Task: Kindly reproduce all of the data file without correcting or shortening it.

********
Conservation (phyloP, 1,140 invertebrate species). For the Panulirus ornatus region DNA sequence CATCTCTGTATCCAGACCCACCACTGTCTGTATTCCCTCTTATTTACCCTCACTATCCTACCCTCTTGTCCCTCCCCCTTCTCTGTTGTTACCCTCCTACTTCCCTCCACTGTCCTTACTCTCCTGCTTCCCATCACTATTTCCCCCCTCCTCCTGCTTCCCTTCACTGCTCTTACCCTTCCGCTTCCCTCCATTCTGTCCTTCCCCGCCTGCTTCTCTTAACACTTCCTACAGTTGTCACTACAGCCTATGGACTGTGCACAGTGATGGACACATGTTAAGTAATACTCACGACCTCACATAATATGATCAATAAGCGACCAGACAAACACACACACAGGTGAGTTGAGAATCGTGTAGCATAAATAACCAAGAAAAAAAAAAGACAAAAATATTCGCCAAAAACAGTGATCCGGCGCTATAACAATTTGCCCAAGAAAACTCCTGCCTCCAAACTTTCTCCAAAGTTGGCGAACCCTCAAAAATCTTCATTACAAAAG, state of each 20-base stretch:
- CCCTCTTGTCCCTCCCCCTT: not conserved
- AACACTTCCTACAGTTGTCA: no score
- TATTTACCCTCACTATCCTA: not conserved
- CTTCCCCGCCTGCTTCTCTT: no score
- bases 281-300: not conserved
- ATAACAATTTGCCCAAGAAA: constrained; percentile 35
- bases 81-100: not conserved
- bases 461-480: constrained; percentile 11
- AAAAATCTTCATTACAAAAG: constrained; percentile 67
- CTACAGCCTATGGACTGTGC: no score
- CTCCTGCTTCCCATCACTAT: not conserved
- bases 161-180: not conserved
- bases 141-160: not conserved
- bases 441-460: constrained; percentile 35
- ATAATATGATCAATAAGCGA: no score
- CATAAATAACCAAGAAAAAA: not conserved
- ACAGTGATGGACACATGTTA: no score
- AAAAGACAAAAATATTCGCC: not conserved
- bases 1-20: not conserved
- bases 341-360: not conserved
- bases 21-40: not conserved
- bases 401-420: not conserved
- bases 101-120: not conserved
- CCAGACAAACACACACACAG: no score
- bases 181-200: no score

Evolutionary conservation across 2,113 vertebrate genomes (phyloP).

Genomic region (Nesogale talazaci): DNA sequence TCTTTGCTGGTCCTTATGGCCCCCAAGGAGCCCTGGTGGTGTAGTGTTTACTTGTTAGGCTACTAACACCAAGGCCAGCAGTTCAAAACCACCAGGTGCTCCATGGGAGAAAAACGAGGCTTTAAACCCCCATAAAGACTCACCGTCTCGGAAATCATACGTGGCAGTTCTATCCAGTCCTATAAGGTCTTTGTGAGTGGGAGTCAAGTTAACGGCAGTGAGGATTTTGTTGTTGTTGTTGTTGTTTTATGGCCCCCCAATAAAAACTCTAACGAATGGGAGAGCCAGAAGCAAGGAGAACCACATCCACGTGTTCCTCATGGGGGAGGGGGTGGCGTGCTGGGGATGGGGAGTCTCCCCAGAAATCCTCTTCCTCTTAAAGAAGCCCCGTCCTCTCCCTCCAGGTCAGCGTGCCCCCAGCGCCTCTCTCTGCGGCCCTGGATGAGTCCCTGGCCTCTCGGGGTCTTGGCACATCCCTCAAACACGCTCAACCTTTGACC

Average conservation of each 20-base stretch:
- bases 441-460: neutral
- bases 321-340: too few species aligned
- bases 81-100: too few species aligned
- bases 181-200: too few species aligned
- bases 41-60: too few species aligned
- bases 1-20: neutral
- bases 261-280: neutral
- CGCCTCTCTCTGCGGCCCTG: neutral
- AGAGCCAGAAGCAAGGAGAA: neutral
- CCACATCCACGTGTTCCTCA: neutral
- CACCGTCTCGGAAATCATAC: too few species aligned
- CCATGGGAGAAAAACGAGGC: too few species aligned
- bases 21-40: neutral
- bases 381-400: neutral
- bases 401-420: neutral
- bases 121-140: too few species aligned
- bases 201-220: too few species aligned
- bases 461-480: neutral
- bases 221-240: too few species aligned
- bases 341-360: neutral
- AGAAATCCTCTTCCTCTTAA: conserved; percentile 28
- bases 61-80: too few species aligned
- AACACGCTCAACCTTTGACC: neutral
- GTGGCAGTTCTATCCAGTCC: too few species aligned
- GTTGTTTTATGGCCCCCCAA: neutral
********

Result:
Conservation (phyloP, 1,140 invertebrate species). For the Panulirus ornatus region DNA sequence CATCTCTGTATCCAGACCCACCACTGTCTGTATTCCCTCTTATTTACCCTCACTATCCTACCCTCTTGTCCCTCCCCCTTCTCTGTTGTTACCCTCCTACTTCCCTCCACTGTCCTTACTCTCCTGCTTCCCATCACTATTTCCCCCCTCCTCCTGCTTCCCTTCACTGCTCTTACCCTTCCGCTTCCCTCCATTCTGTCCTTCCCCGCCTGCTTCTCTTAACACTTCCTACAGTTGTCACTACAGCCTATGGACTGTGCACAGTGATGGACACATGTTAAGTAATACTCACGACCTCACATAATATGATCAATAAGCGACCAGACAAACACACACACAGGTGAGTTGAGAATCGTGTAGCATAAATAACCAAGAAAAAAAAAAGACAAAAATATTCGCCAAAAACAGTGATCCGGCGCTATAACAATTTGCCCAAGAAAACTCCTGCCTCCAAACTTTCTCCAAAGTTGGCGAACCCTCAAAAATCTTCATTACAAAAG, state of each 20-base stretch:
- CCCTCTTGTCCCTCCCCCTT: not conserved
- AACACTTCCTACAGTTGTCA: no score
- TATTTACCCTCACTATCCTA: not conserved
- CTTCCCCGCCTGCTTCTCTT: no score
- bases 281-300: not conserved
- ATAACAATTTGCCCAAGAAA: constrained; percentile 35
- bases 81-100: not conserved
- bases 461-480: constrained; percentile 11
- AAAAATCTTCATTACAAAAG: constrained; percentile 67
- CTACAGCCTATGGACTGTGC: no score
- CTCCTGCTTCCCATCACTAT: not conserved
- bases 161-180: not conserved
- bases 141-160: not conserved
- bases 441-460: constrained; percentile 35
- ATAATATGATCAATAAGCGA: no score
- CATAAATAACCAAGAAAAAA: not conserved
- ACAGTGATGGACACATGTTA: no score
- AAAAGACAAAAATATTCGCC: not conserved
- bases 1-20: not conserved
- bases 341-360: not conserved
- bases 21-40: not conserved
- bases 401-420: not conserved
- bases 101-120: not conserved
- CCAGACAAACACACACACAG: no score
- bases 181-200: no score

Evolutionary conservation across 2,113 vertebrate genomes (phyloP).

Genomic region (Nesogale talazaci): DNA sequence TCTTTGCTGGTCCTTATGGCCCCCAAGGAGCCCTGGTGGTGTAGTGTTTACTTGTTAGGCTACTAACACCAAGGCCAGCAGTTCAAAACCACCAGGTGCTCCATGGGAGAAAAACGAGGCTTTAAACCCCCATAAAGACTCACCGTCTCGGAAATCATACGTGGCAGTTCTATCCAGTCCTATAAGGTCTTTGTGAGTGGGAGTCAAGTTAACGGCAGTGAGGATTTTGTTGTTGTTGTTGTTGTTTTATGGCCCCCCAATAAAAACTCTAACGAATGGGAGAGCCAGAAGCAAGGAGAACCACATCCACGTGTTCCTCATGGGGGAGGGGGTGGCGTGCTGGGGATGGGGAGTCTCCCCAGAAATCCTCTTCCTCTTAAAGAAGCCCCGTCCTCTCCCTCCAGGTCAGCGTGCCCCCAGCGCCTCTCTCTGCGGCCCTGGATGAGTCCCTGGCCTCTCGGGGTCTTGGCACATCCCTCAAACACGCTCAACCTTTGACC

Average conservation of each 20-base stretch:
- bases 441-460: neutral
- bases 321-340: too few species aligned
- bases 81-100: too few species aligned
- bases 181-200: too few species aligned
- bases 41-60: too few species aligned
- bases 1-20: neutral
- bases 261-280: neutral
- CGCCTCTCTCTGCGGCCCTG: neutral
- AGAGCCAGAAGCAAGGAGAA: neutral
- CCACATCCACGTGTTCCTCA: neutral
- CACCGTCTCGGAAATCATAC: too few species aligned
- CCATGGGAGAAAAACGAGGC: too few species aligned
- bases 21-40: neutral
- bases 381-400: neutral
- bases 401-420: neutral
- bases 121-140: too few species aligned
- bases 201-220: too few species aligned
- bases 461-480: neutral
- bases 221-240: too few species aligned
- bases 341-360: neutral
- AGAAATCCTCTTCCTCTTAA: conserved; percentile 28
- bases 61-80: too few species aligned
- AACACGCTCAACCTTTGACC: neutral
- GTGGCAGTTCTATCCAGTCC: too few species aligned
- GTTGTTTTATGGCCCCCCAA: neutral